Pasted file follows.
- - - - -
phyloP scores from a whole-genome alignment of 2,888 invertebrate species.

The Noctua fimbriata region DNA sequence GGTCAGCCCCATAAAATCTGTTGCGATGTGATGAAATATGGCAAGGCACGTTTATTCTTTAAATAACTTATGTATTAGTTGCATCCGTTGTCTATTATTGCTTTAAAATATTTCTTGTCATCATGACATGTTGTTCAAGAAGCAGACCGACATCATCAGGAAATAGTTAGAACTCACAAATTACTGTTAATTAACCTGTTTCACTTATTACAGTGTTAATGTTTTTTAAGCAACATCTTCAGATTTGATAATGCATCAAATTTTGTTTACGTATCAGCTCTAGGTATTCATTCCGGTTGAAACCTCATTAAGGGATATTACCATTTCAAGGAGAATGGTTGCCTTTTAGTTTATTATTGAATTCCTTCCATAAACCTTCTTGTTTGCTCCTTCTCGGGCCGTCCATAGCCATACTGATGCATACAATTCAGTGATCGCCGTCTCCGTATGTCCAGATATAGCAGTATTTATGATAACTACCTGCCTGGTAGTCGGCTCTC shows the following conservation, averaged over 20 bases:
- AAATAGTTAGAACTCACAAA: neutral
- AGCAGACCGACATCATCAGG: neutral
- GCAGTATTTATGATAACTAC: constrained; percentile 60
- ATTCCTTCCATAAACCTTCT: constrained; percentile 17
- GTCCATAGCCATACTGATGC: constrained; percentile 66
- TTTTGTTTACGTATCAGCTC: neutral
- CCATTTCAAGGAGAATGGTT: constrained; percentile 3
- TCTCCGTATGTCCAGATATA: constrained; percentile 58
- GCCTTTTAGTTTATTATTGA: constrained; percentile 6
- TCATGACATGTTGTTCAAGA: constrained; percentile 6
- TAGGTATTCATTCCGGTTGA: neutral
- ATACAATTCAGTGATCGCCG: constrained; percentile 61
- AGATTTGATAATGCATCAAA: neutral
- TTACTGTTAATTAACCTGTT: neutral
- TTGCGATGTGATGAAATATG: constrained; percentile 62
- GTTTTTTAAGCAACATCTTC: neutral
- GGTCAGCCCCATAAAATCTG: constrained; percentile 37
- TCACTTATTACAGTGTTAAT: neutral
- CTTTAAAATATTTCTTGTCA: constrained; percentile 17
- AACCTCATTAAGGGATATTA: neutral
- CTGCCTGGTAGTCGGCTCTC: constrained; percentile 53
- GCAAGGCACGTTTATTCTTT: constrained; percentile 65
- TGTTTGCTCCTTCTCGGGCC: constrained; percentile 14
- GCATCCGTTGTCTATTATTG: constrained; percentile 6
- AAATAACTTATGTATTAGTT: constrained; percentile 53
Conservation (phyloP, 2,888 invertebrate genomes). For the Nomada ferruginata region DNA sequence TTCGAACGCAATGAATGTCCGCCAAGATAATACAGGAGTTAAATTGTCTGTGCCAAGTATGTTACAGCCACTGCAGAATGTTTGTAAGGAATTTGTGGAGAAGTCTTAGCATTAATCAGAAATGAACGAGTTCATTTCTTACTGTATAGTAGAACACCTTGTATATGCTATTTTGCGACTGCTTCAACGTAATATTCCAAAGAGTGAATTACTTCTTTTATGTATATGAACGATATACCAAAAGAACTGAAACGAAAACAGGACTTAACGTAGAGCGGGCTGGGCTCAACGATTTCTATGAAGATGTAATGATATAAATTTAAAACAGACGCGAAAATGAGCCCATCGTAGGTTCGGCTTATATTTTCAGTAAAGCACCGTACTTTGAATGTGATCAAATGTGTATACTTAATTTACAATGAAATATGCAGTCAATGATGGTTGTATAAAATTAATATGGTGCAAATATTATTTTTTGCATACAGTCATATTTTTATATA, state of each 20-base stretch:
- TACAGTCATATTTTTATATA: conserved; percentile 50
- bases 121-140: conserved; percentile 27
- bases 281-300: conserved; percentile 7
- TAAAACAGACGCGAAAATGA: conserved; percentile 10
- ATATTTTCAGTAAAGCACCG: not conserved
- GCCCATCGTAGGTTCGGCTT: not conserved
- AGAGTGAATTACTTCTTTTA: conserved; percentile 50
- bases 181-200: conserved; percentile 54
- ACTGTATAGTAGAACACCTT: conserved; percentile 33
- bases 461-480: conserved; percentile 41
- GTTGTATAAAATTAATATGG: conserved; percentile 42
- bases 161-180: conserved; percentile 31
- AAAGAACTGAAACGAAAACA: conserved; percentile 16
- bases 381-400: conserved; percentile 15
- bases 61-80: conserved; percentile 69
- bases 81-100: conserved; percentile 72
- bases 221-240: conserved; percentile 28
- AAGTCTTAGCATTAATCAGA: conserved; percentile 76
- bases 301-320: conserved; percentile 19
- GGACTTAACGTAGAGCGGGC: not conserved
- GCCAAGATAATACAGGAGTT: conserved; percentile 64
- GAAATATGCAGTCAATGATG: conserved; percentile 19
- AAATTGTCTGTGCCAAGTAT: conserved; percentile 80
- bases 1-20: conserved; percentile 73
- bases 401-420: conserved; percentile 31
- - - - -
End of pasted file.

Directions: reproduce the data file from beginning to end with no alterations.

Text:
phyloP scores from a whole-genome alignment of 2,888 invertebrate species.

The Noctua fimbriata region DNA sequence GGTCAGCCCCATAAAATCTGTTGCGATGTGATGAAATATGGCAAGGCACGTTTATTCTTTAAATAACTTATGTATTAGTTGCATCCGTTGTCTATTATTGCTTTAAAATATTTCTTGTCATCATGACATGTTGTTCAAGAAGCAGACCGACATCATCAGGAAATAGTTAGAACTCACAAATTACTGTTAATTAACCTGTTTCACTTATTACAGTGTTAATGTTTTTTAAGCAACATCTTCAGATTTGATAATGCATCAAATTTTGTTTACGTATCAGCTCTAGGTATTCATTCCGGTTGAAACCTCATTAAGGGATATTACCATTTCAAGGAGAATGGTTGCCTTTTAGTTTATTATTGAATTCCTTCCATAAACCTTCTTGTTTGCTCCTTCTCGGGCCGTCCATAGCCATACTGATGCATACAATTCAGTGATCGCCGTCTCCGTATGTCCAGATATAGCAGTATTTATGATAACTACCTGCCTGGTAGTCGGCTCTC shows the following conservation, averaged over 20 bases:
- AAATAGTTAGAACTCACAAA: neutral
- AGCAGACCGACATCATCAGG: neutral
- GCAGTATTTATGATAACTAC: constrained; percentile 60
- ATTCCTTCCATAAACCTTCT: constrained; percentile 17
- GTCCATAGCCATACTGATGC: constrained; percentile 66
- TTTTGTTTACGTATCAGCTC: neutral
- CCATTTCAAGGAGAATGGTT: constrained; percentile 3
- TCTCCGTATGTCCAGATATA: constrained; percentile 58
- GCCTTTTAGTTTATTATTGA: constrained; percentile 6
- TCATGACATGTTGTTCAAGA: constrained; percentile 6
- TAGGTATTCATTCCGGTTGA: neutral
- ATACAATTCAGTGATCGCCG: constrained; percentile 61
- AGATTTGATAATGCATCAAA: neutral
- TTACTGTTAATTAACCTGTT: neutral
- TTGCGATGTGATGAAATATG: constrained; percentile 62
- GTTTTTTAAGCAACATCTTC: neutral
- GGTCAGCCCCATAAAATCTG: constrained; percentile 37
- TCACTTATTACAGTGTTAAT: neutral
- CTTTAAAATATTTCTTGTCA: constrained; percentile 17
- AACCTCATTAAGGGATATTA: neutral
- CTGCCTGGTAGTCGGCTCTC: constrained; percentile 53
- GCAAGGCACGTTTATTCTTT: constrained; percentile 65
- TGTTTGCTCCTTCTCGGGCC: constrained; percentile 14
- GCATCCGTTGTCTATTATTG: constrained; percentile 6
- AAATAACTTATGTATTAGTT: constrained; percentile 53
Conservation (phyloP, 2,888 invertebrate genomes). For the Nomada ferruginata region DNA sequence TTCGAACGCAATGAATGTCCGCCAAGATAATACAGGAGTTAAATTGTCTGTGCCAAGTATGTTACAGCCACTGCAGAATGTTTGTAAGGAATTTGTGGAGAAGTCTTAGCATTAATCAGAAATGAACGAGTTCATTTCTTACTGTATAGTAGAACACCTTGTATATGCTATTTTGCGACTGCTTCAACGTAATATTCCAAAGAGTGAATTACTTCTTTTATGTATATGAACGATATACCAAAAGAACTGAAACGAAAACAGGACTTAACGTAGAGCGGGCTGGGCTCAACGATTTCTATGAAGATGTAATGATATAAATTTAAAACAGACGCGAAAATGAGCCCATCGTAGGTTCGGCTTATATTTTCAGTAAAGCACCGTACTTTGAATGTGATCAAATGTGTATACTTAATTTACAATGAAATATGCAGTCAATGATGGTTGTATAAAATTAATATGGTGCAAATATTATTTTTTGCATACAGTCATATTTTTATATA, state of each 20-base stretch:
- TACAGTCATATTTTTATATA: conserved; percentile 50
- bases 121-140: conserved; percentile 27
- bases 281-300: conserved; percentile 7
- TAAAACAGACGCGAAAATGA: conserved; percentile 10
- ATATTTTCAGTAAAGCACCG: not conserved
- GCCCATCGTAGGTTCGGCTT: not conserved
- AGAGTGAATTACTTCTTTTA: conserved; percentile 50
- bases 181-200: conserved; percentile 54
- ACTGTATAGTAGAACACCTT: conserved; percentile 33
- bases 461-480: conserved; percentile 41
- GTTGTATAAAATTAATATGG: conserved; percentile 42
- bases 161-180: conserved; percentile 31
- AAAGAACTGAAACGAAAACA: conserved; percentile 16
- bases 381-400: conserved; percentile 15
- bases 61-80: conserved; percentile 69
- bases 81-100: conserved; percentile 72
- bases 221-240: conserved; percentile 28
- AAGTCTTAGCATTAATCAGA: conserved; percentile 76
- bases 301-320: conserved; percentile 19
- GGACTTAACGTAGAGCGGGC: not conserved
- GCCAAGATAATACAGGAGTT: conserved; percentile 64
- GAAATATGCAGTCAATGATG: conserved; percentile 19
- AAATTGTCTGTGCCAAGTAT: conserved; percentile 80
- bases 1-20: conserved; percentile 73
- bases 401-420: conserved; percentile 31